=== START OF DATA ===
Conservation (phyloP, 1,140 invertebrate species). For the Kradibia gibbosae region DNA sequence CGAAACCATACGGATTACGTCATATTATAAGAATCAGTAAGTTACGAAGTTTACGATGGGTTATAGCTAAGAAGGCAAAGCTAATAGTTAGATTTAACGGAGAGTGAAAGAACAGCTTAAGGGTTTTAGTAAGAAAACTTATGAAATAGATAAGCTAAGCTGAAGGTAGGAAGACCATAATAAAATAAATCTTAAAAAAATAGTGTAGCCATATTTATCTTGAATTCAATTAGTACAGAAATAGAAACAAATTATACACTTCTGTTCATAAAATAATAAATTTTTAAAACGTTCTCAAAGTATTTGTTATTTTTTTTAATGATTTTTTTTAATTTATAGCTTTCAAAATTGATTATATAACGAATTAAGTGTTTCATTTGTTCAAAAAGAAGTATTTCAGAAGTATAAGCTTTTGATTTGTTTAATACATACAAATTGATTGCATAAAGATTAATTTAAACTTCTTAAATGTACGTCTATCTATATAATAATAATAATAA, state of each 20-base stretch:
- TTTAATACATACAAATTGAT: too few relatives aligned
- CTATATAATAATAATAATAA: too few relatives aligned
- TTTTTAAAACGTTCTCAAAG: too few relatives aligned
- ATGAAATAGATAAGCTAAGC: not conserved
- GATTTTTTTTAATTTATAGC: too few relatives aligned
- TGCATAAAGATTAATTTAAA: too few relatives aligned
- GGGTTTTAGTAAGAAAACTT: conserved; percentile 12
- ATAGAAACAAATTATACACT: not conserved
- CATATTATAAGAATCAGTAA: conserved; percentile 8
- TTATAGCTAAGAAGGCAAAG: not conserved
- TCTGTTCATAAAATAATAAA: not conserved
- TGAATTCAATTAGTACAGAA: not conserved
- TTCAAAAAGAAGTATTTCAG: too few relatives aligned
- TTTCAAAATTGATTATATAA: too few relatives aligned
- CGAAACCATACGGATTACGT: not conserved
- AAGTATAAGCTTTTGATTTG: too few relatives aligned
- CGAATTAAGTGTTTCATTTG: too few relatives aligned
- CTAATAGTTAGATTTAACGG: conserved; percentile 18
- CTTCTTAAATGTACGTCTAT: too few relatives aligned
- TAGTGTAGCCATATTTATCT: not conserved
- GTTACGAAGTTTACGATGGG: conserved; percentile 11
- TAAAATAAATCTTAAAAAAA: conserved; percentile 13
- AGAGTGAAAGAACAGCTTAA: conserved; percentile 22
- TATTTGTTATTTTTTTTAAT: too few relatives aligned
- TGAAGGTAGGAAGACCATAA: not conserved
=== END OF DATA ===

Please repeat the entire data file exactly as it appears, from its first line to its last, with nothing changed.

Conservation (phyloP, 1,140 invertebrate species). For the Kradibia gibbosae region DNA sequence CGAAACCATACGGATTACGTCATATTATAAGAATCAGTAAGTTACGAAGTTTACGATGGGTTATAGCTAAGAAGGCAAAGCTAATAGTTAGATTTAACGGAGAGTGAAAGAACAGCTTAAGGGTTTTAGTAAGAAAACTTATGAAATAGATAAGCTAAGCTGAAGGTAGGAAGACCATAATAAAATAAATCTTAAAAAAATAGTGTAGCCATATTTATCTTGAATTCAATTAGTACAGAAATAGAAACAAATTATACACTTCTGTTCATAAAATAATAAATTTTTAAAACGTTCTCAAAGTATTTGTTATTTTTTTTAATGATTTTTTTTAATTTATAGCTTTCAAAATTGATTATATAACGAATTAAGTGTTTCATTTGTTCAAAAAGAAGTATTTCAGAAGTATAAGCTTTTGATTTGTTTAATACATACAAATTGATTGCATAAAGATTAATTTAAACTTCTTAAATGTACGTCTATCTATATAATAATAATAATAA, state of each 20-base stretch:
- TTTAATACATACAAATTGAT: too few relatives aligned
- CTATATAATAATAATAATAA: too few relatives aligned
- TTTTTAAAACGTTCTCAAAG: too few relatives aligned
- ATGAAATAGATAAGCTAAGC: not conserved
- GATTTTTTTTAATTTATAGC: too few relatives aligned
- TGCATAAAGATTAATTTAAA: too few relatives aligned
- GGGTTTTAGTAAGAAAACTT: conserved; percentile 12
- ATAGAAACAAATTATACACT: not conserved
- CATATTATAAGAATCAGTAA: conserved; percentile 8
- TTATAGCTAAGAAGGCAAAG: not conserved
- TCTGTTCATAAAATAATAAA: not conserved
- TGAATTCAATTAGTACAGAA: not conserved
- TTCAAAAAGAAGTATTTCAG: too few relatives aligned
- TTTCAAAATTGATTATATAA: too few relatives aligned
- CGAAACCATACGGATTACGT: not conserved
- AAGTATAAGCTTTTGATTTG: too few relatives aligned
- CGAATTAAGTGTTTCATTTG: too few relatives aligned
- CTAATAGTTAGATTTAACGG: conserved; percentile 18
- CTTCTTAAATGTACGTCTAT: too few relatives aligned
- TAGTGTAGCCATATTTATCT: not conserved
- GTTACGAAGTTTACGATGGG: conserved; percentile 11
- TAAAATAAATCTTAAAAAAA: conserved; percentile 13
- AGAGTGAAAGAACAGCTTAA: conserved; percentile 22
- TATTTGTTATTTTTTTTAAT: too few relatives aligned
- TGAAGGTAGGAAGACCATAA: not conserved